Adderall abuse and addiction is on the riseAdderall is prescription medication that combines amphetamine and dextroamphetamine, two central nervous system stimulants. When taken as prescribed, Adderall helps individuals with ADHD focus on tasks and improve school or job performance. However, adderall abuse is increasingly common. Adderall is abused as a study drug, used by college students and young professionals to stay up all night and complete work. Most recently, professional athletes have even abused Adderall in order to improve their focus while playing sports. Adderall is a Schedule II controlled substance.

Level 2 - Low Danger

Societal impact: 3

Adderall is frequently prescribed and very easy to obtain. It is frequently misunderstood as a productivity drug; due to this misunderstanding, its use (and abuse) is socially accepted.

Recreational value: 1

Adderall does not produce a traditional “high” or euphoric feelings; instead, it helps users focus by intensifying concentration.

Physical/emotional impact: 2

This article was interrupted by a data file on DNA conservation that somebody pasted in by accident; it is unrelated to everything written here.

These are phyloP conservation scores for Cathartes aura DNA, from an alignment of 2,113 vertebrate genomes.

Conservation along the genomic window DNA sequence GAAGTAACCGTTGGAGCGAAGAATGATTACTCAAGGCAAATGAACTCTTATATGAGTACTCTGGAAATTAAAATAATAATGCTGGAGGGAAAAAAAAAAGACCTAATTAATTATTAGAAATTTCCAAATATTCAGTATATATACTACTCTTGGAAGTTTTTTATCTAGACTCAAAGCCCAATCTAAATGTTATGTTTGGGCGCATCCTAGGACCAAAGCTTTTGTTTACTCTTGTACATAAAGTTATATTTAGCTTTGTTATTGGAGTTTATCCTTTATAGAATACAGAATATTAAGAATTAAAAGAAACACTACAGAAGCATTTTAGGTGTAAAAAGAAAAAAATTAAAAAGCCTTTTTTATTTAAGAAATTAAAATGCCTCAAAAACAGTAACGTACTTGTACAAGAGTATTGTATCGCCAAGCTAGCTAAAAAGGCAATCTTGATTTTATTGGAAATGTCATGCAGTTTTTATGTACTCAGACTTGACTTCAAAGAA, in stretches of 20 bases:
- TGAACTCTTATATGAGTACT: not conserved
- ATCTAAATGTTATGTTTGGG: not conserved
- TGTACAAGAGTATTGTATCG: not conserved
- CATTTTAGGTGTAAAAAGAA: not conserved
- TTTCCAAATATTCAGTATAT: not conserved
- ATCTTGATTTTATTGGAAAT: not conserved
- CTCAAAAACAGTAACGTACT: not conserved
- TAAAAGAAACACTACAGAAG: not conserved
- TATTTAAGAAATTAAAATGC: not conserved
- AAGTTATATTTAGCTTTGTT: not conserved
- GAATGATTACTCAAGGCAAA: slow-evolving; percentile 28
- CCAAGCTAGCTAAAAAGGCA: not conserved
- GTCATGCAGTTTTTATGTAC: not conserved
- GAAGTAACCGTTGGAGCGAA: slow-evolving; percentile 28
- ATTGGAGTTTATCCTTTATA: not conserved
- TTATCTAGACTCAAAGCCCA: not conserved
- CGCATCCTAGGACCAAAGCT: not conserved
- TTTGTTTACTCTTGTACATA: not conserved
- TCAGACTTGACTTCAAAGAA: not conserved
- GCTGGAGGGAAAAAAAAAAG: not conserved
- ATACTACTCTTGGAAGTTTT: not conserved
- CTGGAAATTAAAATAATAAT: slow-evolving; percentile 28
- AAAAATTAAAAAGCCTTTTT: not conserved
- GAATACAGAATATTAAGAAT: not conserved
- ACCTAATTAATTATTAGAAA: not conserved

Like other stimulants, Adderall causes a surge in dopamine production. Once Adderall is removed, users experience withdrawal symptoms including fatigue, depression, and disturbed sleep patterns. Long-term abuse increases the risk for organ damage; users may also feel paranoia and hostility.

Potential for addictiveness: 3

Adderall is easy to obtain and habit forming.

Adderall & Danger

Adderall is not as dangerous as more famous street drugs like cocaine and heroin. However, this acceptance can actually enhance the danger. Make no mistake – Adderall is a drug, and it needs to be respected. Do not use Adderall without a prescription, and do no take more than your prescription recommends. When used safely, Adderall can be a great benefit to many people. When abused, it can quickly turn on the user and lead to severe complications.